The two of them cavort through the house and garden, and the book, all day until finally, it’s baby’s bedtime. Now it’s her turn to hide and wait …

Engaging textual repetition and exuberant, warm-hearted illustrations make this a lovely one to share with toddlers at any time of day.
A delight through and through.

Big Box Little Box
Caryl Hart and Edward Underwood
Bloomsbury Children’s Books
Experience has shown me that young children love to play in and with boxes but cats? Seemingly they too enjoy boxes; though I suppose I should have known, thanks to Eve Sutton & Lynley Dodd’s My Cat Likes to Hide in Boxes.
Certainly it’s the case in this book wherein the moggy character is a real box aficionado exploring the plethora of boxes to be found in his home, be they large, small, fat, thin, flat even. And they come in so many different colours …

and with attractive designs.
Taking things almost literally results in some interesting uses where this feline is concerned …

Now though he’s found a box that something has been having a nibble at; I wonder what that might be.
‘Cat peeks.’ Something squeaks …
Could this be the start of a beautiful new (although rather unlikely) friendship? …

Caryl Hart’s minimal text provides designer Edward Underwood a playful scenario with which to co-create his debut picture book. He does so with panache.

I’ve signed the charter  

I Will Not Wear Pink

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I Will Not Wear Pink
Joyce Dunbar and Polly Dunbar
Otter-Barry Books
When Plunkett the pig receives an invitation to a pink themed party his reaction is one of more than a little peturbation …

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What him? No way. The one who’s called “Plunkett the plonker. Plunkett the oinker. The hooter, the honker. The toff who shows off, stands out in a crowd.”
There follows a veritable litany of further protestatory outpourings from our porky pal before he states the obvious: “…there is one sort of pink so divine, so sublime, and the best of it is that it’s already mine, from the tip of my tail to the snoot of my snout, pink is the shade of the skin that I’m in. Pink’s where I end and where I begin.” Thereafter he scoots off to state his case for being in the buff to his waiting host, Priscilla …

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and having done so, he proceeds to deliver an exhortation to her other guests to throw caution to the wind and join them in a glorious strip off and plunge party of the wallowing kind.

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Then seemingly, a terrific time is had by one and all.
One gets the impression that both Joyce and Polly Dunbar had an equally terrific time creating this gloriously dotty, thoroughly upbeat celebration of being yourself – au naturel – so to speak. Joyce’s – or should that be Plunkett’s narrative – is pure pleasure to read aloud, especially to those who, like this reviewer, enjoy the opportunity to put on a story-telling performance. Young audiences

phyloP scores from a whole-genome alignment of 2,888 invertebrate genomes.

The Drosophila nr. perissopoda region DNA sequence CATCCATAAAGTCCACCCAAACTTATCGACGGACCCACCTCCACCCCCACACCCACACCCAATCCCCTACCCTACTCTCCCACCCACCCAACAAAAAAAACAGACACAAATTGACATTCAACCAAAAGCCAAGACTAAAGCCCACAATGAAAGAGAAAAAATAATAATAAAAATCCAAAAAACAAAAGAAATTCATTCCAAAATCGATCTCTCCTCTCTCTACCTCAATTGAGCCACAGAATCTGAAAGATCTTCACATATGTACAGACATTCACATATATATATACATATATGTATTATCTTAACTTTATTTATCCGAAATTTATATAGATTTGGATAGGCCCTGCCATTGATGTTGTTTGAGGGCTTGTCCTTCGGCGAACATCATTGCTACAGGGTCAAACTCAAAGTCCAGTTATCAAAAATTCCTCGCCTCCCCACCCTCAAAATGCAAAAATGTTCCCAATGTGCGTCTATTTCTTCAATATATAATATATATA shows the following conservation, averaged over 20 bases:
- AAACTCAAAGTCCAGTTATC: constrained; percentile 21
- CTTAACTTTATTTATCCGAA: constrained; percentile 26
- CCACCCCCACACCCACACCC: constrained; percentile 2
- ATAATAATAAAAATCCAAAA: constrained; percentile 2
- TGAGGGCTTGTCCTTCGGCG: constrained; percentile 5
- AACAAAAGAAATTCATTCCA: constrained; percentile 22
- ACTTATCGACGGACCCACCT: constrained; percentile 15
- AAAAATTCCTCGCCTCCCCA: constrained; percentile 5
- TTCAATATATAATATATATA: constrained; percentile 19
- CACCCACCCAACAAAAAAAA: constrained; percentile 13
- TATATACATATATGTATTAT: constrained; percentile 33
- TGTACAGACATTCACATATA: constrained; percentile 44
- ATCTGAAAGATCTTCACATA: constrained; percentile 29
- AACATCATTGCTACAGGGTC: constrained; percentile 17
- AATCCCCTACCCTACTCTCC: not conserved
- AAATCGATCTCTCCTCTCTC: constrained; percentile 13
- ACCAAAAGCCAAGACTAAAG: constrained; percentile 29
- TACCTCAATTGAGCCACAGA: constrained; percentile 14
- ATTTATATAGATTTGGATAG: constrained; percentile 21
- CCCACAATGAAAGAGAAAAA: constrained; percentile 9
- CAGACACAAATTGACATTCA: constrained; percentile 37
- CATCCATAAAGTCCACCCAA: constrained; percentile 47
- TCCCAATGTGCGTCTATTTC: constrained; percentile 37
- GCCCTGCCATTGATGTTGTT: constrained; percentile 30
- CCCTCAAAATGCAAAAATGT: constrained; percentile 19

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are certain to revel in the hilarious antics of Plunkett and Priscilla as portrayed by Polly in her effervescent scenes.
Altogether a bravura performance by both mother and daughter.

Another lovely picture book with themes of being yourself and friendship is re-issued with a brand new look:

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The Star-Faced Crocodile
David Melling
Hodder Children’s Books
This one tells of a developing bond between a banjo-strumming bear and the crocodile of the title, who is not actually star-faced at all but is frightened to reveal his ordinariness to the bear.

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The bear however is perfectly happy in the knowledge that the croc. is just a plain, snippy-snappy creature, but goes to great lengths to transform his new friend into a twinkling animal nonetheless.
Melling’s humorous watercolour scenes are sheer delight.

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Pat-a-Cake Baby

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Pat-a-Cake Baby
Joyce Dunbar and Polly Dunbar
Walker Books
Clad in onesie and chef’s hat, our baby narrator introduces itself thus:
“ I’m a cookie baby
a pat-a-cake baby
I want to bake
a very special cake
and that is exactly what happens during the course of the night. The chubby infant, ably assisted by three lively chums, gets busy with the shiny yellow butter, ditsy glitzy glossy sugar,

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yolky, jokey slithery, slidy eggs, sulky milk and snowy blowy flour and they proceed to whisk, shake, pour, sieve, sprinkle, and liberally toss the ingredients every which way. At the same time these adorable babes are scraping, flicking, licking,

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and generally cavorting all over the kitchen.
Then, when the cake’s finally baked, there comes the pitting and patting, piping the icing, (with a whole lot of giggling and wriggling for good measure), followed by a generous scittering, scattering, sprinkling and spronkling of decorative bits and pieces.

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The result is so magnificently mouth-watering that the man in the moon himself drops by for a generous serving. Mmmm!

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The mother/daughter recipe here is equally delectable – a large sprinkling of delicious assorted wordplay in a satisfyingly bouncy, rhythmically rhyming, read-aloud text, a delectable cast of tiny characters, generous spreads and spatters of pastel colouring, sprinkled with sparkling stars.
Bring it on and serve it up in platefuls, say I. And then ask me back for more … I know infant listeners will want another serving; it’s truly irresistible.
The whole concoction is just so-o good I’d like to show every single spread but you’ll just have to get hold of a copy for yourself.